cpe:2.3:o:linux:linux_kernel:2.4.36.6
  • Linux Kernel 2.6.22.1
    cpe:2.3:o:linux:linux_kernel:2.6.22.1
  • cpe:2.3:o:linux:linux_kernel:2.2.27
    cpe:2.3:o:linux:linux_kernel:2.2.27
  • cpe:2.3:o:linux:linux_kernel:2.6.25.12:-:x86_64
    cpe:2.3:o:linux:linux_kernel:2.6.25.12:-:x86_64
  • cpe:2.3:o:linux:linux_kernel:2.6.25.11:-:x86_64
    cpe:2.3:o:linux:linux_kernel:2.6.25.11:-:x86_64
  • cpe:2.3:o:linux:linux_kernel:2.6.25.9:-:x86_64
    cpe:2.3:o:linux:linux_kernel:2.6.25.9:-:x86_64
  • cpe:2.3:o:linux:linux_kernel:2.6.25.8:-:x86_64
    cpe:2.3:o:linux:linux_kernel:2.6.25.8:-:x86_64
  • Linux Kernel 2.6.25.6
    cpe:2.3:o:linux:linux_kernel:2.6.25.6
  • cpe:2.3:o:linux:linux_kernel:2.6.25.7:-:x86_64
    cpe:2.3:o:linux:linux_kernel:2.6.25.7:-:x86_64
  • cpe:2.3:o:linux:linux_kernel:2.6.25.6:-:x86_64
    cpe:2.3:o:linux:linux_kernel:2.6.25.6:-:x86_64
  • Linux Kernel 2.6.25.7
    cpe:2.3:o:linux:linux_kernel:2.6.25.7
  • cpe:2.3:o:linux:linux_kernel:2.6.25.5:-:x86_64
    cpe:2.3:o:linux:linux_kernel:2.6.25.5:-:x86_64
  • cpe:2.3:o:linux:linux_kernel:2.6.25.4:-:x86_64
    cpe:2.3:o:linux:linux_kernel:2.6.25.4:-:x86_64
  • cpe:2.3:o:linux:linux_kernel:2.6.25.3:-:x86_64
    cpe:2.3:o:linux:linux_kernel:2.6.25.3:-:x86_64
  • cpe:2.3:o:linux:linux_kernel:2.6.25.2:-:x86_64
    cpe:2.3:o:linux:linux_kernel:2.6.25.2:-:x86_64
  • cpe:2.3:o:linux:linux_kernel:2.6.25.10:-:x86_64
    cpe:2.3:o:linux:linux_kernel:2.6.25.10:-:x86_64
  • cpe:2.3:o:linux:linux_kernel:2.6.25.1:-:x86_64
    cpe:2.3:o:linux:linux_kernel:2.6.25.1:-:x86_64
  • Linux Kernel 2.6.18 Release Candidate 5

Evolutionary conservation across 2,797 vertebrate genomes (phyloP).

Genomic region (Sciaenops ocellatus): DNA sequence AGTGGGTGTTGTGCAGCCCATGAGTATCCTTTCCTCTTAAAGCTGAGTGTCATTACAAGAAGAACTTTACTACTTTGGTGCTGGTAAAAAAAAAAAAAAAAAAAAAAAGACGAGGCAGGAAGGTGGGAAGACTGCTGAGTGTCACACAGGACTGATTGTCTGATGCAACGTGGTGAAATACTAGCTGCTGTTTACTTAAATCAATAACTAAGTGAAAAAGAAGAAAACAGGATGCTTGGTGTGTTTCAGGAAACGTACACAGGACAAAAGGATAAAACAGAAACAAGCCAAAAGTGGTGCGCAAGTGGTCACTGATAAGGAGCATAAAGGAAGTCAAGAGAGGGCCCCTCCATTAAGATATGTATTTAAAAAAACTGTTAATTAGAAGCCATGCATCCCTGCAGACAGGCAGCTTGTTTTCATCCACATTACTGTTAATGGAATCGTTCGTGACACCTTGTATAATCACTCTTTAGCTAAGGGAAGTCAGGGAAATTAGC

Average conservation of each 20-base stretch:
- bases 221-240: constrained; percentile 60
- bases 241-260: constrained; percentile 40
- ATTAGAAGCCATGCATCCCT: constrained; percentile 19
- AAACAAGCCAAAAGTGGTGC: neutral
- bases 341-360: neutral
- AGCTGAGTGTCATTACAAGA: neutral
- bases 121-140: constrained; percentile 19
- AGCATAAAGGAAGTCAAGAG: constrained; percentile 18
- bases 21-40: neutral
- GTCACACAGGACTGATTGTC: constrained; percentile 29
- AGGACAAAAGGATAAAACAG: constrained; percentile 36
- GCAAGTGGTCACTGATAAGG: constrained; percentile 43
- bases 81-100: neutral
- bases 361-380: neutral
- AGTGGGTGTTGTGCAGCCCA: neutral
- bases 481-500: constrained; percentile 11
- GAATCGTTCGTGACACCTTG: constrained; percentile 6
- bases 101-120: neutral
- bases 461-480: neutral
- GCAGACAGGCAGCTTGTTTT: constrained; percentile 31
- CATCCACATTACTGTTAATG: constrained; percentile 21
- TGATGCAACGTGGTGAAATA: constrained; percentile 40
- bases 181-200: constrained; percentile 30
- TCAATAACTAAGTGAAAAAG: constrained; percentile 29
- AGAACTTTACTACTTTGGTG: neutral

cpe:2.3:o:linux:linux_kernel:2.6.18:rc5
  • Linux Kernel 2.6.18 Release Candidate 6
    cpe:2.3:o:linux:linux_kernel:2.6.18:rc6
  • Linux Kernel 2.6.18 Release Candidate 7
    cpe:2.3:o:linux:linux_kernel:2.6.18:rc7
  • Linux Kernel 2.6.18 Release Candidate 1
    cpe:2.3:o:linux:linux_kernel:2.6.18:rc1
  • Linux Kernel 2.6.25.9
    cpe:2.3:o:linux:linux_kernel:2.6.25.9
  • Linux Kernel 2.6.18 Release Candidate 2
    cpe:2.3:o:linux:linux_kernel:2.6.18:rc2
  • Linux Kernel 2.6.25.8
    cpe:2.3:o:linux:linux_kernel:2.6.25.8
  • Linux Kernel 2.6.18 Release Candidate 3
    cpe:2.3:o:linux:linux_kernel:2.6.18:rc3
  • Linux Kernel 2.6.18 Release Candidate 4
    cpe:2.3:o:linux:linux_kernel:2.6.18:rc4
  • Linux Kernel 2.6.25.1
    cpe:2.3:o:linux:linux_kernel:2.6.25.1
  • Linux Kernel 2.6.25.12
    cpe:2.3:o:linux:linux_kernel:2.6.25.12
  • Linux Kernel 2.6.24.2
    cpe:2.3:o:linux:linux_kernel:2.6.24.2
  • Linux Kernel 2.6.22.22
    cpe:2.3:o:linux:linux_kernel:2.6.22.22
  • Linux Kernel 2.6.22.21
    cpe:2.3:o:linux:linux_kernel:2.6.22.21
  • Linux Kernel 2.6.22.20
    cpe:2.3:o:linux:linux_kernel:2.6.22.20
  • Linux Kernel 2.6.22.19
    cpe:2.3:o:linux:linux_kernel:2.6.22.19
  • cpe:2.3:o:linux:linux_kernel:2.6
    cpe:2.3:o:linux:linux_kernel:2.6
  • Linux Kernel 2.6.24.3
    cpe:2.3:o:linux:linux_kernel:2.6.24.3
  • Linux Kernel 2.6.24.4
    cpe:2.3:o:linux:linux_kernel:2.6.24.4
  • Linux Kernel 2.6.24.5
    cpe:2.3:o:linux:linux_kernel:2.6.24.5
  • Linux Kernel 2.6.25
    cpe:2.3:o:linux:linux_kernel:2.6.25
  • Linux Kernel 2.6.22.2
    cpe:2.3:o:linux:linux_kernel:2.6.22.2
  • Linux Kernel 2.6.22.8
    cpe:2.3:o:linux:linux_kernel:2.6.22.8
  • Linux Kernel 2.6.22.9
    cpe:2.3:o:linux:linux_kernel:2.6.22.9
  • Linux Kernel 2.6.22.14
    cpe:2.3:o:linux:linux_kernel:2.6.22.14
  • Linux Kernel 2.6.22.15
    cpe:2.3:o:linux:linux_kernel:2.6.22.15
  • Linux Kernel 2.6.22.17
    cpe:2.3:o:linux:linux_kernel:2.6.22.17
  • Linux Kernel 2.6.22.18
    cpe:2.3:o:linux:linux_kernel:2.6.22.18
  • Linux Kernel 2.6.22.10
    cpe:2.3:o:linux:linux_kernel:2.6.22.10
  • Linux Kernel 2.6.22.11
    cpe:2.3:o:linux:linux_kernel:2.6.22.11
  • Linux Kernel 2.6.22.12
    cpe:2.3:o:linux:linux_kernel:2.6.22.12
  • Linux Kernel 2.6.22.13
    cpe:2.3:o:linux:linux_kernel:2.6.22.13
  • cpe:2.3:o:linux:linux_kernel:2.6.25:-:x86_64
    cpe:2.3:o:linux:linux_kernel:2.6.25:-:x86_64